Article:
Is Your Cyber Reporting Regime Robust Enough To Comply With The UK Continuing Obligations Regime?
by Simon Enoch, Consultant Solicitor
In contrast to regulators in other jurisdictions, the UK’s Financial Conduct Authority (the “FCA”) has not yet issued any specific guidance for listed companies and that addresses a breach of cyber security in the Disclosure Guidance and Transparency Rules (“DTR”), or Market Abuse Regulations (“MAR”).
As far back as October 2011 the US Securities and Exchange Commission (“SEC”) issued guidance which, whilst not binding on UK listed companies, offered principles that can be applied analogously to the UK disclosure framework.
More recently the SEC has moved from guidance to enforcement, and has imposed a substantial financial penalty on its first dual – listed registrant, Pearson plc, having already placed a cease-and-desist order against First American Financial Corporation (“FAFC”) for deficient disclosure controls and procedures related to cybersecurity risks.
The SEC believes that as public companies face the growing threat of cyber intrusions, they must provide accurate information to investors about material cyber incidents.
In the light of this there is an ever – growing case for UK listed companies to ensure they have a robust reporting regime, so those at the top of the Company can accurately assess any cyber breaches and whether they should be disclosing them to comply with their Continuing Obligations under the DTR’s and MAR.
On May 24, 2019, a cybersecurity journalist notified FAFC’s investor relations personnel that its web application for sharing document images related to title and escrow transactions had a cybersecurity vulnerability that exposed sensitive personal information from more than 800 million documents from real estate transactions, including bank account numbers, mortgage and tax records, Social Security numbers, wire transactions receipts and drivers’ licenses images. After FAFC shut down external access to this web application, the journalist published an article regarding the vulnerability.
On May 28, 2019, the first trading day following the publication of the article, FAFC filed a Form 8-K and press release with the SEC regarding the vulnerability. Unbeknownst to the senior executives responsible for the Form 8-K disclosure, FAFC information security personnel, including the CISO, had learned about this vulnerability months earlier, and had failed to remedy the problem, or tell the CEO or CFO of the issue.
This year, Pearson, a dual listed UK-US Company (which provides educational publishing and other services to schools and universities), agreed to pay $1 million to settle charges that it misled investors about a 2018 cyber intrusion involving the theft of millions of student records, including dates of births and email addresses, and had inadequate disclosure controls and procedures.
Without admitting or denying the SEC’s findings, Pearson agreed to cease and desist from committing violations of US Securities law and to pay a $1 million civil penalty.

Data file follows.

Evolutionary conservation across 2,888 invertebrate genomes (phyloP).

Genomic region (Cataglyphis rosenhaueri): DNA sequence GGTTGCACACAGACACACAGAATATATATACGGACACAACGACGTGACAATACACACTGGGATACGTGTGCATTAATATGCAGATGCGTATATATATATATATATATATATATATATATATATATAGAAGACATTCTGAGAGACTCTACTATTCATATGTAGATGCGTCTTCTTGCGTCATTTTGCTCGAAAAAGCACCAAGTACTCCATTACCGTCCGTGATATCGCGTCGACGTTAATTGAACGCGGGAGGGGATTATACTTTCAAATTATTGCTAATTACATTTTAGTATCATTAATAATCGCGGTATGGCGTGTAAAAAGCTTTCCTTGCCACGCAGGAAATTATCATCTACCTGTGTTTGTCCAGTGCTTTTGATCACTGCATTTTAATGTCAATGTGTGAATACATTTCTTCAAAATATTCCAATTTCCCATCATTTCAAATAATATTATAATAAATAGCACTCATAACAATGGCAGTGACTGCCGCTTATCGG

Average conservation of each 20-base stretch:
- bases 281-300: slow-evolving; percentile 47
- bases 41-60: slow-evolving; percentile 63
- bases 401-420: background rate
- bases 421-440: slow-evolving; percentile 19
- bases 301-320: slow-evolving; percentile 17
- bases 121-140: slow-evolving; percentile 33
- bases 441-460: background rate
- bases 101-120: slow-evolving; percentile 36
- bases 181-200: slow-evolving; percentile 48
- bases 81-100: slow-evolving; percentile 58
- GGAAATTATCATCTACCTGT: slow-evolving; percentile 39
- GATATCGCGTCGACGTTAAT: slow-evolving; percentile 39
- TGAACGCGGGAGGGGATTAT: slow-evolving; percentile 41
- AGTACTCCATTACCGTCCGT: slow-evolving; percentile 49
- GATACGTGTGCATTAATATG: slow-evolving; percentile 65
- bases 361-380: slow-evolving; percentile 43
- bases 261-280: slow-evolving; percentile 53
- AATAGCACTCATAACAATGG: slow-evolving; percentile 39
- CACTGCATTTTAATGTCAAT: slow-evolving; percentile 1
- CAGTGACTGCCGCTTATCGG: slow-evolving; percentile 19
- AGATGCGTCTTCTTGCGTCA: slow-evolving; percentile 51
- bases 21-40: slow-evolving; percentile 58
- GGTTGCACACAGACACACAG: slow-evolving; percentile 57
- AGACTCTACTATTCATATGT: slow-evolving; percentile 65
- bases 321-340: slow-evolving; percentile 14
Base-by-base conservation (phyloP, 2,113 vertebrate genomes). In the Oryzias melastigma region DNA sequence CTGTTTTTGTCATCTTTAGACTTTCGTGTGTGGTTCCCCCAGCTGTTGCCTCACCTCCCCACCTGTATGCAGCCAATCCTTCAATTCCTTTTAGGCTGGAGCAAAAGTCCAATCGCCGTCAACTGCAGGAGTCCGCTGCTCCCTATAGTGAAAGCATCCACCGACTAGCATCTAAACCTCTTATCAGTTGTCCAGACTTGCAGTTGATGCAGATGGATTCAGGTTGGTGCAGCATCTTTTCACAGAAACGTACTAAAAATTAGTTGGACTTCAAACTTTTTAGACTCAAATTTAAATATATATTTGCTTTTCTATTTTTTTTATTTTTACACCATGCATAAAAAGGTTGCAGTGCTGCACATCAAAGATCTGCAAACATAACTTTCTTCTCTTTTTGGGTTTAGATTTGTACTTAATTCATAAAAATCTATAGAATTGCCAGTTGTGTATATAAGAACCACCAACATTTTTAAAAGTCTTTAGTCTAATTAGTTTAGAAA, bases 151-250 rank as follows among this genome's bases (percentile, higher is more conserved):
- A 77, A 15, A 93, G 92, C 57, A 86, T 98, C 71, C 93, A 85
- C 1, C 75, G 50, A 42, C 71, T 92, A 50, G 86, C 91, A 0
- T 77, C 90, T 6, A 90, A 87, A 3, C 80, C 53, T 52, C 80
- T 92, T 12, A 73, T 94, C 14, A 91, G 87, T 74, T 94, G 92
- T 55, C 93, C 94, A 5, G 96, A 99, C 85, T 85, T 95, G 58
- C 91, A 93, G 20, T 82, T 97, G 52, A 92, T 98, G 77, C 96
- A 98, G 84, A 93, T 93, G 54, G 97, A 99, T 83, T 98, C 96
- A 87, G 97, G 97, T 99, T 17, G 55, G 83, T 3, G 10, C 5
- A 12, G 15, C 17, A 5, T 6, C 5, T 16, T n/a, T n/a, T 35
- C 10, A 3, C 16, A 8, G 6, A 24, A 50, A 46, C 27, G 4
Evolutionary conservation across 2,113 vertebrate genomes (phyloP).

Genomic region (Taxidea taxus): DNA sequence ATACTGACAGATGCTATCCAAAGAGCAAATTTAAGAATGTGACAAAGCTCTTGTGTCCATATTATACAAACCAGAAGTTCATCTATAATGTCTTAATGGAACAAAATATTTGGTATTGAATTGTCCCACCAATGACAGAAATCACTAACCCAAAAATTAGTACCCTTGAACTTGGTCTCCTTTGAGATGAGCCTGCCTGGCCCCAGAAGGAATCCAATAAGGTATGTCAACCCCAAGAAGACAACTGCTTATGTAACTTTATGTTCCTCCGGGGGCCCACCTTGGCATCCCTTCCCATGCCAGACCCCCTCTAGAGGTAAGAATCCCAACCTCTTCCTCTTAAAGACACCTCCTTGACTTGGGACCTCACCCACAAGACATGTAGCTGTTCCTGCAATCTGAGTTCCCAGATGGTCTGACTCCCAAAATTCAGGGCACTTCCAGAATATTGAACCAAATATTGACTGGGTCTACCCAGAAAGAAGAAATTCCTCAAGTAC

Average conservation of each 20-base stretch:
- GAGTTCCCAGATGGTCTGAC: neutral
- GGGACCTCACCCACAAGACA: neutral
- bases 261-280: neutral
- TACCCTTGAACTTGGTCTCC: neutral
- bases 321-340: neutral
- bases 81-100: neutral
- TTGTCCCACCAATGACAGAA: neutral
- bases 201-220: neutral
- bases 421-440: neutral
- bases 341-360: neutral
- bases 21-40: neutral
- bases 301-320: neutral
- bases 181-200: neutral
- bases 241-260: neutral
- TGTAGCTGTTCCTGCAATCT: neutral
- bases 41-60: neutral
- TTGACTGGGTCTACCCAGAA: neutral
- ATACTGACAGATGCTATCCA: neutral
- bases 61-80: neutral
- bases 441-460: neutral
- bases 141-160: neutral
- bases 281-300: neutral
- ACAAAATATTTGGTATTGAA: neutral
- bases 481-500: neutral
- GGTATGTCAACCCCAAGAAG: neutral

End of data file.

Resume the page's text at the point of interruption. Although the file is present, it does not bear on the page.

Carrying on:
The SEC said that in its semi-annual report, filed in July 2019, Pearson referred to the data privacy incident as a hypothetical risk, when, in fact, the 2018 cyber intrusion had already occurred. In a July 2019 media statement, Pearson stated that the breach may have included dates of births and email addresses, when, in fact, it knew that such records were stolen. Pearson said it had “strict protections” in place, when, in fact, it failed to patch the critical vulnerability for six months after it was notified. The media statement also omitted that millions of rows of student data and usernames and hashed passwords were stolen.
According to Kristina Littman, Chief of the SEC Enforcement Division’s Cyber Unit, Pearson opted not to disclose the breach to investors until the media contacted it, and even then Pearson understated the nature and scope of the incident, and overstated the company’s data protections.
How can Jurit help you?
Whilst we are not US lawyers, and cannot give US law advice, we are aware of the US law and the potential impact it may have on your business.
Jurit includes senior practitioners and former in-house legal advisers to global technology companies, as well as other sectors including entities with dual listings.
We can help you to review your company policies to check compliance with DTR’s and MAR’s and if needed can work with US lawyers on the extra jurisdictional application of the US law and regulations.
Our legal and business advisory consulting services business is built on market leading law technology and office support systems, which allow us to control our operating costs and offer flexibility in our approach to fee arrangements with clients.
If you have any questions, please contact your usual Jurit contact, or a member of the Technology and Innovation team.
Please note this paper is intended to provide general information and knowledge about legal developments and topics which may be of interest to readers. It is not a comprehensive analysis of law nor does it provide specific legal advice. Advice on the specific circumstances of a matter should be sought.
- In the press
- Jurit News
Digital transformation in law firms - what's our approach?
- Corporate and M&A
- Jurit News
Ian Burton joins ‘one to watch’ Jurit LLP
- Jurit News
- Private Wealth